Our colleagues in the UN Mission in Western Sahara (MINURSO) reports that, as of this morning, it observed some 50 people, including men, women and children, present in the buffer strip at Guerguerat. They were blocking the traffic that passes through the area. The Mission deployed additional staff this morning to the area to help defuse any tension and unblock the traffic. We urge all concerned to exercise restraint and to take all necessary steps to defuse any tensions. We recall that regular civilian and commercial traffic should not be obstructed and that no action should be taken which may constitute a change to the status quo of the buffer strip. The Mission will continue to monitor the situation closely.
From Geneva, our friend, the Acting Special Representative for Libya, Stephanie Williams, briefed your colleagues following the first two days of face‑to‑face direct talks between the two Libyan delegations to the 5+5 Joint Military Commission. She reported that the two sides have reached agreement on several important issues which directly impact the lives and welfare of the Libyan people. This includes agreeing to the opening of the land routes that connect all of the regions and cities of Libya, as well as the opening of air routes throughout Libya.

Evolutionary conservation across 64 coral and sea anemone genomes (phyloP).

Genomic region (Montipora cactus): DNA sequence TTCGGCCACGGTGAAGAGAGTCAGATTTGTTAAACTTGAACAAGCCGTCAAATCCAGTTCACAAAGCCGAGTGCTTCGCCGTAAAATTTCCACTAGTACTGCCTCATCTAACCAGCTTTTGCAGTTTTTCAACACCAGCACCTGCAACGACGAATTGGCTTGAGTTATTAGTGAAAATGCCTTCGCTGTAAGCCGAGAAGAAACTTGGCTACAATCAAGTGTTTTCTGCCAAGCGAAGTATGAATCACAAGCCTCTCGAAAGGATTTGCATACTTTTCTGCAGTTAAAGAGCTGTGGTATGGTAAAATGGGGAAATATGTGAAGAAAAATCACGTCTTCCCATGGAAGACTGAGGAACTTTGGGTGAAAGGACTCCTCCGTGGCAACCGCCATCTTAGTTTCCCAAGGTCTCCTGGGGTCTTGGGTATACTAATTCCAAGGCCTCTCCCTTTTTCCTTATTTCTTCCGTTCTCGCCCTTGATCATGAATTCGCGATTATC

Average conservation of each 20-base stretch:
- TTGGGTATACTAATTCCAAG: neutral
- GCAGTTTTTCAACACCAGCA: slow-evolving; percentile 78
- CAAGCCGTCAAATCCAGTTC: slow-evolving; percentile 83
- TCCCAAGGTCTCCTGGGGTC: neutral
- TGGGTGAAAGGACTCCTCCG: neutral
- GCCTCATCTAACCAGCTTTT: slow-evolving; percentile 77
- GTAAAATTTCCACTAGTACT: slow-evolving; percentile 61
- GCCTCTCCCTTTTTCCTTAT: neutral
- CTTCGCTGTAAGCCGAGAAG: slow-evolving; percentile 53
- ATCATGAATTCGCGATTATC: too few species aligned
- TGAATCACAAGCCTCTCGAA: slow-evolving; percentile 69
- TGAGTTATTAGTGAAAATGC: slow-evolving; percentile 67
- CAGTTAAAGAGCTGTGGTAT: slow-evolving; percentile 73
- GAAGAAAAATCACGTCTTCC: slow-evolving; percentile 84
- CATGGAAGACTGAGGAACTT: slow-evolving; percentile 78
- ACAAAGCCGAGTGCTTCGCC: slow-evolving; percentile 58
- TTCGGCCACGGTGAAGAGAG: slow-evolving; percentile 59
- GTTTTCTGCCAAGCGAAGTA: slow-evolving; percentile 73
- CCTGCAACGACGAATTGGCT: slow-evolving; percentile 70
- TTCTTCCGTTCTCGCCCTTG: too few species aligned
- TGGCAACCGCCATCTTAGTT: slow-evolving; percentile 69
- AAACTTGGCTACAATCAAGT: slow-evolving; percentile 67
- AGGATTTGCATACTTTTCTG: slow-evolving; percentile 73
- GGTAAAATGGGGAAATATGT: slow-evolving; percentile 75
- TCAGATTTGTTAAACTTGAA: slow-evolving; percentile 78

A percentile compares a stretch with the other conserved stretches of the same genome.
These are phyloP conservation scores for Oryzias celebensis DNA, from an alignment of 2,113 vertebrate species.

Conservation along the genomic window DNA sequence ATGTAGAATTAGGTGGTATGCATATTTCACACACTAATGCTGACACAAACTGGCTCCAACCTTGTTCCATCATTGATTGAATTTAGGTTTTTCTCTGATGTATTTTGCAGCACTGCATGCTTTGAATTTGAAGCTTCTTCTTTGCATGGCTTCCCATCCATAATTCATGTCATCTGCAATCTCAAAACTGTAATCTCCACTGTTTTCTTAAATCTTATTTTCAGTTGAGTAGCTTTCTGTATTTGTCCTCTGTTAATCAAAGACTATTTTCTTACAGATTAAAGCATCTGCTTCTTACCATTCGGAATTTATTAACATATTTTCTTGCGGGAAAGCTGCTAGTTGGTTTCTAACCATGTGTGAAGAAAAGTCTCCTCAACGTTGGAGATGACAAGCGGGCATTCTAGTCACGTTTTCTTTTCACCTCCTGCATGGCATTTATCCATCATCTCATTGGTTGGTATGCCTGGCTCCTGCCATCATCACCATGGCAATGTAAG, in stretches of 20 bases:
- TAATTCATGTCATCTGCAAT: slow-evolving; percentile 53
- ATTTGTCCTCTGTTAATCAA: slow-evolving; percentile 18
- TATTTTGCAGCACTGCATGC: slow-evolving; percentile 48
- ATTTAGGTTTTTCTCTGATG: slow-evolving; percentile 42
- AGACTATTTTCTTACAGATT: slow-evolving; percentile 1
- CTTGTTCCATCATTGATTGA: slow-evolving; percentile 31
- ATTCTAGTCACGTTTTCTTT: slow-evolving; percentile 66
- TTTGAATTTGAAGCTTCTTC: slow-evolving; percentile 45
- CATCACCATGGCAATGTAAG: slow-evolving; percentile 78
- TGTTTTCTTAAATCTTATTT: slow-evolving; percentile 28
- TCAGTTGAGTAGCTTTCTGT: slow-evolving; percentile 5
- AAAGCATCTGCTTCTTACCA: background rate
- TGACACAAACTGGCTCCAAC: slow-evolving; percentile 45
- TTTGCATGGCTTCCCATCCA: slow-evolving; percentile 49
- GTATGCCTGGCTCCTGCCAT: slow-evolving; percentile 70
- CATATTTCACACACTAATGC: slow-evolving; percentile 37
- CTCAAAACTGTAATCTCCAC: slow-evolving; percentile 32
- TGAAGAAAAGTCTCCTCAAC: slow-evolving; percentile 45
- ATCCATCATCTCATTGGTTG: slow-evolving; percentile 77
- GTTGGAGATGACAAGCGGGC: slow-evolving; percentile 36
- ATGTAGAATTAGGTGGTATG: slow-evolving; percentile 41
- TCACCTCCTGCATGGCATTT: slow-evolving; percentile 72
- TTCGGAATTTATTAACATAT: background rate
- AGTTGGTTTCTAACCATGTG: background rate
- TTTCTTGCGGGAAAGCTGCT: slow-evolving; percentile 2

The Acting Special Representative has also said that the two sides today will take up the issue of arrangements for Libya’s central region, paving the way for a ceasefire agreement. The talks are expected to continue through Saturday and her remarks have been shared.
Our humanitarian colleagues tell us that hostilities in north‑west Syria continue almost daily despite the 5 March ceasefire agreement, while across the country, civilian casualties continue to be reported. Despite the reduced air strikes in the north‑west following the ceasefire, there are increasing numbers of reported incidents involving improvised explosive devices, clashes between non‑State armed groups, and targeted attacks across Idlib and northern Aleppo. Humanitarians continue to be injured and killed by hostilities, including two humanitarian workers and their driver who were injured during an air strike in Idlib on 15 October.